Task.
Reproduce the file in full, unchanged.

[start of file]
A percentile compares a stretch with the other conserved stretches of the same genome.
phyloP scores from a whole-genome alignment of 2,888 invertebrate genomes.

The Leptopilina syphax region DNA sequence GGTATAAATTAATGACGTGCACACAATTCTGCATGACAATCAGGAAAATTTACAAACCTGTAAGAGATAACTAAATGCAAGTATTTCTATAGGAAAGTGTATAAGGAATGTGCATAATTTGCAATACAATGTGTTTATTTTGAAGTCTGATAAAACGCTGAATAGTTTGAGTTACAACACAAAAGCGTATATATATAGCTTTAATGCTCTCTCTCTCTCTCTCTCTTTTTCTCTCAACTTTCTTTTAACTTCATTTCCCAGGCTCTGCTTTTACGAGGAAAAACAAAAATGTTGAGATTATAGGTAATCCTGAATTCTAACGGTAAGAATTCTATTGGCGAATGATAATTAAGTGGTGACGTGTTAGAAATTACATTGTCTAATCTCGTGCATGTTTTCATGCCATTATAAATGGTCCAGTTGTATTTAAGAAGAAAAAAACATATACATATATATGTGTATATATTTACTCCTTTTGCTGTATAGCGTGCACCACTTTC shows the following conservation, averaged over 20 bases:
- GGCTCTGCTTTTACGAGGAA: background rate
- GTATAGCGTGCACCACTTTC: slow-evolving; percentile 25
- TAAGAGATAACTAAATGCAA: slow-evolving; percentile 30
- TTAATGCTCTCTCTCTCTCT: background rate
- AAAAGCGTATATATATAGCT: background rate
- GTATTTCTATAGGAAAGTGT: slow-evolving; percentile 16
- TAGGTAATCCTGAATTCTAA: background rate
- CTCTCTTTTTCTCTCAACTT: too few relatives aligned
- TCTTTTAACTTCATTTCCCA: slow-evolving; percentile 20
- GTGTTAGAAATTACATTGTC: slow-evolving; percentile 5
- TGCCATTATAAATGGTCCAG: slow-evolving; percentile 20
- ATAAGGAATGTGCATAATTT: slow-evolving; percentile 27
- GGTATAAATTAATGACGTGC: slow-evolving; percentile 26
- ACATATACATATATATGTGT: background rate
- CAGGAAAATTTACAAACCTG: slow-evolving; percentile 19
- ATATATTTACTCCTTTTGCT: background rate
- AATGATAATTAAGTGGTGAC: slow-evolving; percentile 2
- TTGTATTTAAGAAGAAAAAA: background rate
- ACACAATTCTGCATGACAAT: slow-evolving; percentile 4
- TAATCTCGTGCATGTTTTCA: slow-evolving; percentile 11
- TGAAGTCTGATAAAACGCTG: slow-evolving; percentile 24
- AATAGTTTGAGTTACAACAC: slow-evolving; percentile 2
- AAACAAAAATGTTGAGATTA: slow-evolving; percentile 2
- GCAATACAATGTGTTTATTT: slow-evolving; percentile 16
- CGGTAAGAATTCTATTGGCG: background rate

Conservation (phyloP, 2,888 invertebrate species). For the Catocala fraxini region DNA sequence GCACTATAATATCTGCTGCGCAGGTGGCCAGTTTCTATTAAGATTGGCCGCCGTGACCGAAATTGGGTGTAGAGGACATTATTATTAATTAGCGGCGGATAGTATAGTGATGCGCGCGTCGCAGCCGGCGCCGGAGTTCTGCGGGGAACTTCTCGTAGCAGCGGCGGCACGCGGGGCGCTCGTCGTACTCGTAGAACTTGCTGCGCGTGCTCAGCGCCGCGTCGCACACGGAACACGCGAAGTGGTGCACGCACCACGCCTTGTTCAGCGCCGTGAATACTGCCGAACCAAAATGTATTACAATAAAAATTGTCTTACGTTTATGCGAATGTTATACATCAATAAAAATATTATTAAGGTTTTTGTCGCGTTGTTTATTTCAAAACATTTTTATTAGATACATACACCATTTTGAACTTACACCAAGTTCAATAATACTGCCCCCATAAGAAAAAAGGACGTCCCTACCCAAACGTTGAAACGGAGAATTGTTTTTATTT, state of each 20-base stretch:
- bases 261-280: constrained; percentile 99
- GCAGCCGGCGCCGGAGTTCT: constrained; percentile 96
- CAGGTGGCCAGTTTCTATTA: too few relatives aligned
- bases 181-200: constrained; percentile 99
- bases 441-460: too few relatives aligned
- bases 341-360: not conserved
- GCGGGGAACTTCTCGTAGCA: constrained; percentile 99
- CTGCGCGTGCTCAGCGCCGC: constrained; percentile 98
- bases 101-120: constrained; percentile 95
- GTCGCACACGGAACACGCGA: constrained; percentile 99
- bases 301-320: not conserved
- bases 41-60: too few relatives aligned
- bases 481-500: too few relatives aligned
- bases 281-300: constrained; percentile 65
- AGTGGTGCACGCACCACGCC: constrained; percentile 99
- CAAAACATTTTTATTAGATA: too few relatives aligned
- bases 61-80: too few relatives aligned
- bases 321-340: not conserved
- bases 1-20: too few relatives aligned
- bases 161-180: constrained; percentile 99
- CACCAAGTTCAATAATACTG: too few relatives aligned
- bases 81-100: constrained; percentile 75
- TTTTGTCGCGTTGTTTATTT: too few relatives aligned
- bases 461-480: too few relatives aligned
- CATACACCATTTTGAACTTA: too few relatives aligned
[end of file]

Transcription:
A percentile compares a stretch with the other conserved stretches of the same genome.
phyloP scores from a whole-genome alignment of 2,888 invertebrate genomes.

The Leptopilina syphax region DNA sequence GGTATAAATTAATGACGTGCACACAATTCTGCATGACAATCAGGAAAATTTACAAACCTGTAAGAGATAACTAAATGCAAGTATTTCTATAGGAAAGTGTATAAGGAATGTGCATAATTTGCAATACAATGTGTTTATTTTGAAGTCTGATAAAACGCTGAATAGTTTGAGTTACAACACAAAAGCGTATATATATAGCTTTAATGCTCTCTCTCTCTCTCTCTCTTTTTCTCTCAACTTTCTTTTAACTTCATTTCCCAGGCTCTGCTTTTACGAGGAAAAACAAAAATGTTGAGATTATAGGTAATCCTGAATTCTAACGGTAAGAATTCTATTGGCGAATGATAATTAAGTGGTGACGTGTTAGAAATTACATTGTCTAATCTCGTGCATGTTTTCATGCCATTATAAATGGTCCAGTTGTATTTAAGAAGAAAAAAACATATACATATATATGTGTATATATTTACTCCTTTTGCTGTATAGCGTGCACCACTTTC shows the following conservation, averaged over 20 bases:
- GGCTCTGCTTTTACGAGGAA: background rate
- GTATAGCGTGCACCACTTTC: slow-evolving; percentile 25
- TAAGAGATAACTAAATGCAA: slow-evolving; percentile 30
- TTAATGCTCTCTCTCTCTCT: background rate
- AAAAGCGTATATATATAGCT: background rate
- GTATTTCTATAGGAAAGTGT: slow-evolving; percentile 16
- TAGGTAATCCTGAATTCTAA: background rate
- CTCTCTTTTTCTCTCAACTT: too few relatives aligned
- TCTTTTAACTTCATTTCCCA: slow-evolving; percentile 20
- GTGTTAGAAATTACATTGTC: slow-evolving; percentile 5
- TGCCATTATAAATGGTCCAG: slow-evolving; percentile 20
- ATAAGGAATGTGCATAATTT: slow-evolving; percentile 27
- GGTATAAATTAATGACGTGC: slow-evolving; percentile 26
- ACATATACATATATATGTGT: background rate
- CAGGAAAATTTACAAACCTG: slow-evolving; percentile 19
- ATATATTTACTCCTTTTGCT: background rate
- AATGATAATTAAGTGGTGAC: slow-evolving; percentile 2
- TTGTATTTAAGAAGAAAAAA: background rate
- ACACAATTCTGCATGACAAT: slow-evolving; percentile 4
- TAATCTCGTGCATGTTTTCA: slow-evolving; percentile 11
- TGAAGTCTGATAAAACGCTG: slow-evolving; percentile 24
- AATAGTTTGAGTTACAACAC: slow-evolving; percentile 2
- AAACAAAAATGTTGAGATTA: slow-evolving; percentile 2
- GCAATACAATGTGTTTATTT: slow-evolving; percentile 16
- CGGTAAGAATTCTATTGGCG: background rate

Conservation (phyloP, 2,888 invertebrate species). For the Catocala fraxini region DNA sequence GCACTATAATATCTGCTGCGCAGGTGGCCAGTTTCTATTAAGATTGGCCGCCGTGACCGAAATTGGGTGTAGAGGACATTATTATTAATTAGCGGCGGATAGTATAGTGATGCGCGCGTCGCAGCCGGCGCCGGAGTTCTGCGGGGAACTTCTCGTAGCAGCGGCGGCACGCGGGGCGCTCGTCGTACTCGTAGAACTTGCTGCGCGTGCTCAGCGCCGCGTCGCACACGGAACACGCGAAGTGGTGCACGCACCACGCCTTGTTCAGCGCCGTGAATACTGCCGAACCAAAATGTATTACAATAAAAATTGTCTTACGTTTATGCGAATGTTATACATCAATAAAAATATTATTAAGGTTTTTGTCGCGTTGTTTATTTCAAAACATTTTTATTAGATACATACACCATTTTGAACTTACACCAAGTTCAATAATACTGCCCCCATAAGAAAAAAGGACGTCCCTACCCAAACGTTGAAACGGAGAATTGTTTTTATTT, state of each 20-base stretch:
- bases 261-280: constrained; percentile 99
- GCAGCCGGCGCCGGAGTTCT: constrained; percentile 96
- CAGGTGGCCAGTTTCTATTA: too few relatives aligned
- bases 181-200: constrained; percentile 99
- bases 441-460: too few relatives aligned
- bases 341-360: not conserved
- GCGGGGAACTTCTCGTAGCA: constrained; percentile 99
- CTGCGCGTGCTCAGCGCCGC: constrained; percentile 98
- bases 101-120: constrained; percentile 95
- GTCGCACACGGAACACGCGA: constrained; percentile 99
- bases 301-320: not conserved
- bases 41-60: too few relatives aligned
- bases 481-500: too few relatives aligned
- bases 281-300: constrained; percentile 65
- AGTGGTGCACGCACCACGCC: constrained; percentile 99
- CAAAACATTTTTATTAGATA: too few relatives aligned
- bases 61-80: too few relatives aligned
- bases 321-340: not conserved
- bases 1-20: too few relatives aligned
- bases 161-180: constrained; percentile 99
- CACCAAGTTCAATAATACTG: too few relatives aligned
- bases 81-100: constrained; percentile 75
- TTTTGTCGCGTTGTTTATTT: too few relatives aligned
- bases 461-480: too few relatives aligned
- CATACACCATTTTGAACTTA: too few relatives aligned